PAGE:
ADA Guidelines for Small Businesses

| Wednesday, March 16th, 2011 | 2 Comments »

As promised, the Department of Justice has posted an ADA Primer for Small Businesses.

This document explains many of the confusing requirements that the ADA has in addition to building code like requirements.  Basically, the safe harbor for older ADA compliance with 1990 standards is an option for businesses wanting to comply with the ADA up until March 15, 2012.  The safe harbor applies to elements on a case by case basis.

After March 15, 2012 businesses WILL NO LONGER HAVE THE OPTION as to which standard they want to comply to.  So if an older standard is easier to achieve, that option will no longer be available after March 15, 2012.  You will have to comply with the 2010 ADA standards.

If you’ve been following us on this blog or if you have been to one of our ADA Seminars on ADA Compliance then you understand that the majority of places of public accommodation are in fact not compliant with even the older ADA 1990 standards.

 

In  many cases, older standards can be more stringent.  For example, the ADA of 2010 allows some tolerances for the centerline position of toilets.  If you are in California, this might make a difference, or it might not as the California Building Code still applies.

Many of the issues in the PDF affect issues of policy, for instance

  • Braille Menus or readers must be required
  • Service Animals are now defined solely as Dogs (except in one particular case, miniature horses)
  • Communication with Customers must be readily available in NON-Verbal Exchanges

These are the main requirements.  As always, readily achievable barrier removal must be performed whenever possible.  A few examples of these include

  • Lowered Counters
  • Clear floor space underneath controls
  • Steps at the Main Entrance
  • Installing Amenities and Grab bars in the Restrooms
  • Many Parking Accessibility Issues

We will example some of these in details in later articles.  For now, though you should look at the PDF.  Also be aware that the safe harbor does not apply in cases like

  • Accessible Showers
  • Saunas
  • Residential Facilities
  • Play Areas
  • Swimming Pools

There are many more requirements, but if you are an average business owner than you are probably not effected by these.

For now though, this ends the summation of this guide.  The link again, is here: http://www.ada.gov/regs2010/smallbusiness/smallbusprimer2010.htm#policies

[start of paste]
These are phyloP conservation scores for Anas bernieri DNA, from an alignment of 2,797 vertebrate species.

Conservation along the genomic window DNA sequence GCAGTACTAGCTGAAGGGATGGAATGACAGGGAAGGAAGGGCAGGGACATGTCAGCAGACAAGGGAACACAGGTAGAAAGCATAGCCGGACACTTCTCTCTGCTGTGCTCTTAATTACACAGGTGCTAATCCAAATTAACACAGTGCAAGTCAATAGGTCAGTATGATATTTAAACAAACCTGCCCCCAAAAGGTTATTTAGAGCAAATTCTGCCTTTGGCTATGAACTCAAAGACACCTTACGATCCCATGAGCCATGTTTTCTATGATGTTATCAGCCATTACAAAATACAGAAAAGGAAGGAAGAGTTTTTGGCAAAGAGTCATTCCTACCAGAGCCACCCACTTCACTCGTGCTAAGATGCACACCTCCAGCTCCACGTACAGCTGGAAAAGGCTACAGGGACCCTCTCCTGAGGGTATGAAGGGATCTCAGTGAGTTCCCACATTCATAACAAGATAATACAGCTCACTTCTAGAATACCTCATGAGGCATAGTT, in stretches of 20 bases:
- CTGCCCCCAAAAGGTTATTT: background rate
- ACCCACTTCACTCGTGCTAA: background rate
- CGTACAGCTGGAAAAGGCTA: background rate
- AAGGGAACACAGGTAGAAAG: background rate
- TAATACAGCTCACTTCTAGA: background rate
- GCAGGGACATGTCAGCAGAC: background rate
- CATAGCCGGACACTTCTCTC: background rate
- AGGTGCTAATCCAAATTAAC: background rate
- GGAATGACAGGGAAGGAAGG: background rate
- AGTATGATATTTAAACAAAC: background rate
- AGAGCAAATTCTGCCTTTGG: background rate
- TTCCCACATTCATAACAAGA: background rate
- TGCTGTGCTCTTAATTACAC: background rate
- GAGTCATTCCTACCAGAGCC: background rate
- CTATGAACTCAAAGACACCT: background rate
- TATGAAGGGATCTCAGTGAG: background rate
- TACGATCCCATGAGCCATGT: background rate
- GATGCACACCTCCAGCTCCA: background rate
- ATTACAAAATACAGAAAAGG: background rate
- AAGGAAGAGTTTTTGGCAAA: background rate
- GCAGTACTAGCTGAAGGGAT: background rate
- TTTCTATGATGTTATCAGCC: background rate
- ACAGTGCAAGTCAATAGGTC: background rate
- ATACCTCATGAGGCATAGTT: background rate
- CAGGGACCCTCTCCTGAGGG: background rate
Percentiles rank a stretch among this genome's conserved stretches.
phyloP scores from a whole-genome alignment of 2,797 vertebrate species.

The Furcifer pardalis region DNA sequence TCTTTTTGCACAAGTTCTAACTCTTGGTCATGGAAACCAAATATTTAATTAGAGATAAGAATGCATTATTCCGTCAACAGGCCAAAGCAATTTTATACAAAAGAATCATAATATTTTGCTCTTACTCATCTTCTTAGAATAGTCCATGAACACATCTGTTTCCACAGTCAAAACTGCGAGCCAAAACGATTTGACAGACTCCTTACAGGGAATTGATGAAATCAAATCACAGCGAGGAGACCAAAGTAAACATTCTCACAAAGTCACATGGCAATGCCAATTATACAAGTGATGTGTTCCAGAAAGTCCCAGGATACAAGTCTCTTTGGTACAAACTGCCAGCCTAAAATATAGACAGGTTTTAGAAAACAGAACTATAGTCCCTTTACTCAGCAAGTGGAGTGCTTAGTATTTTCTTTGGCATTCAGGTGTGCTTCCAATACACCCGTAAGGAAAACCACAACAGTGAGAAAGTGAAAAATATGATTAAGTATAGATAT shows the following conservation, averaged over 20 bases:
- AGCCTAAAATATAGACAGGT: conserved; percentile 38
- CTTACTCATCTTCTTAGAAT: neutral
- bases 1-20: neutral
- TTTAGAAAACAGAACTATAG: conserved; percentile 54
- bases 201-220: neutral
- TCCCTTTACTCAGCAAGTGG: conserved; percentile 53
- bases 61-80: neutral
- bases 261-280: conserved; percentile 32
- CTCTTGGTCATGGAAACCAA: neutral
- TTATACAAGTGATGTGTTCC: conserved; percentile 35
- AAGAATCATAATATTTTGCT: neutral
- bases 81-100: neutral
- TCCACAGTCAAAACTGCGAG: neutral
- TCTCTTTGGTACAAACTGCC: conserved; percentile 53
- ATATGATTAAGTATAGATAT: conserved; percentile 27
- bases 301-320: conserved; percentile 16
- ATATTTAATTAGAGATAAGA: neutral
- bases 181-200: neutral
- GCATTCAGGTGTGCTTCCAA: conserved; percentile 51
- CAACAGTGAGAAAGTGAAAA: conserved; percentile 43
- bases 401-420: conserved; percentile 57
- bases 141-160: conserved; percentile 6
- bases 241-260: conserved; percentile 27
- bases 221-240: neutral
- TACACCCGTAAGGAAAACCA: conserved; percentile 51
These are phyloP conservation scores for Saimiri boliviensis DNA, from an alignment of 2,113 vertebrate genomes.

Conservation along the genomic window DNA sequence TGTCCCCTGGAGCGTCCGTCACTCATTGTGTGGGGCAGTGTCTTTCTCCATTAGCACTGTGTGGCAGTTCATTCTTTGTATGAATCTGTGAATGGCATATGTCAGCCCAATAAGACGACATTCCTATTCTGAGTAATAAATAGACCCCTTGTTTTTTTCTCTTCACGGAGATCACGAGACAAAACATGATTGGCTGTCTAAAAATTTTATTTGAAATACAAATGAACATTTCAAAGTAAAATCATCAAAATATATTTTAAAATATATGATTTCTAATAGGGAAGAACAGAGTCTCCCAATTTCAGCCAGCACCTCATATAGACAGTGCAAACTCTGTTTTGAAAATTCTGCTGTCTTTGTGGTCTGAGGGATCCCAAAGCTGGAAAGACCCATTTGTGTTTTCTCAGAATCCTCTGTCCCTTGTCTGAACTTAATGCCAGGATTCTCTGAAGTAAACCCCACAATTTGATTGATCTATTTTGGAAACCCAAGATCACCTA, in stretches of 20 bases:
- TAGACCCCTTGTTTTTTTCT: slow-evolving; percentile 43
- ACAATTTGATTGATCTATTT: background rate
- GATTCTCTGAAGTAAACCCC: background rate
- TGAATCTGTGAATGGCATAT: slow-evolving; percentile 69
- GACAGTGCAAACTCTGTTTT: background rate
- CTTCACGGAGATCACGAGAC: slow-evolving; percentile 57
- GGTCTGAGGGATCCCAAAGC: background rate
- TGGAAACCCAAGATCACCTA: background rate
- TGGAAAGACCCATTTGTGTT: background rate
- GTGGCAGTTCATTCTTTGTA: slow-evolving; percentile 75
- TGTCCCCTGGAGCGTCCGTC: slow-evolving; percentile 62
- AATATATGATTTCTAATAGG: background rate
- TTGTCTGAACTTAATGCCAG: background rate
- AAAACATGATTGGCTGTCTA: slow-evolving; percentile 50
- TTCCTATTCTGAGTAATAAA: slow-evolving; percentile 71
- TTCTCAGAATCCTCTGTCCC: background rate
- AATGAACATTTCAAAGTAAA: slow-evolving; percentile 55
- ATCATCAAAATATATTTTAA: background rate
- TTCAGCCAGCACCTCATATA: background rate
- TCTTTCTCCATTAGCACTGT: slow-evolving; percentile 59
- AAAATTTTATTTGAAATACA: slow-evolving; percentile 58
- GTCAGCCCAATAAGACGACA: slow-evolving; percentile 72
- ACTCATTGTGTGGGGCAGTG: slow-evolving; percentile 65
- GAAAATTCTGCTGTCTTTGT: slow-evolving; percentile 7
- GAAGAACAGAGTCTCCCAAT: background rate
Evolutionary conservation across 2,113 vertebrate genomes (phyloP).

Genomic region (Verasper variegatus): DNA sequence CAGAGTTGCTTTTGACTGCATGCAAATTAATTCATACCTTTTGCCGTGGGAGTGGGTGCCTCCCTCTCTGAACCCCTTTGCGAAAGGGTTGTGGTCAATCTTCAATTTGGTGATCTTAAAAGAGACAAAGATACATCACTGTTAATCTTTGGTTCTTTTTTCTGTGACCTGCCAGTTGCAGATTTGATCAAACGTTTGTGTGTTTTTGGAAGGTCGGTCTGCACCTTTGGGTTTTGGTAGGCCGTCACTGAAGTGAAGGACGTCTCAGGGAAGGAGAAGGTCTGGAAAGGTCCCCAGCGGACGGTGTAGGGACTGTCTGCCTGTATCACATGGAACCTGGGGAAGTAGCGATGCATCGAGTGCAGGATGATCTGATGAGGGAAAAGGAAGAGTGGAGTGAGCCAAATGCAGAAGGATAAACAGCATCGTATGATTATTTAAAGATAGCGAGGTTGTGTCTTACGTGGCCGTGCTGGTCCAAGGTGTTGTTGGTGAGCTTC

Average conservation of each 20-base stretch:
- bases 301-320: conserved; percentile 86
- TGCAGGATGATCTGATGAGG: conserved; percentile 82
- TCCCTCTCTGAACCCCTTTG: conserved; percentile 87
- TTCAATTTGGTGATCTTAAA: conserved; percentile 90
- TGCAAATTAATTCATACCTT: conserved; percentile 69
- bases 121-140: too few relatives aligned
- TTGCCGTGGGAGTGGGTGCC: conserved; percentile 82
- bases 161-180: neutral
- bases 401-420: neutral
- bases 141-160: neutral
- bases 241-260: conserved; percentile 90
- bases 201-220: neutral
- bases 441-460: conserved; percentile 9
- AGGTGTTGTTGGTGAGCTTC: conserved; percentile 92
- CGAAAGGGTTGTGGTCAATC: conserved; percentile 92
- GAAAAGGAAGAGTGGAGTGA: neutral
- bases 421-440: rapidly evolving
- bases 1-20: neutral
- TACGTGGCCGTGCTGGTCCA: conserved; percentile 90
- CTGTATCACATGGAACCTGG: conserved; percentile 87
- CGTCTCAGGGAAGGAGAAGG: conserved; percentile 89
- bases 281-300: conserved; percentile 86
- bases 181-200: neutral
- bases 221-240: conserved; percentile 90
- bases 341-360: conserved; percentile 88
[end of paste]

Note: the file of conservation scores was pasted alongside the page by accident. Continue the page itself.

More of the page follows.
As always if you have any comments, questions or concerns feel free to call us at 866 982 3212 x1 or email us at helpaccesssolutionllc.com

2 Comments

  1. […] 60 inches for the non-van access aisle.  Having 60 inches for the van access aisle is required under 2010 ADA but if you have a 96 inch access aisle, you need to have 108 inches of width for the van space.  If your van access aisle is only 60 inches then your van space width needs to be 132 inches.  You measure the spaces from the center of the line to the center of the other lines.  We have worked for places that have been sued because the contractor measured the parking from outside to outside, shaving off 4 inches from the requirements.  This is part of what’s known as “safe harbor” but you can’t rely on the older measurements.  For more details on the concept of the “safe harbor” see:  Department of Justice: ADA Primer for Small Businesses […]

  2. […] 60 inches for the non-van access aisle.  Having 60 inches for the van access aisle is required under 2010 ADA but if you have a 96 inch access aisle, you need to have 108 inches of width for the van space.  If your van access aisle is only 60 inches then your van space width needs to be 132 inches.  You measure the spaces from the center of the line to the center of the other lines.  We have worked for places that have been sued because the contractor measured the parking from outside to outside, shaving off 4 inches from the requirements.  This is part of what’s known as “safe harbor” but you can’t rely on the older measurements.  For more details on the concept of the “safe harbor” see:  Department of Justice: ADA Primer for Small Businesses […]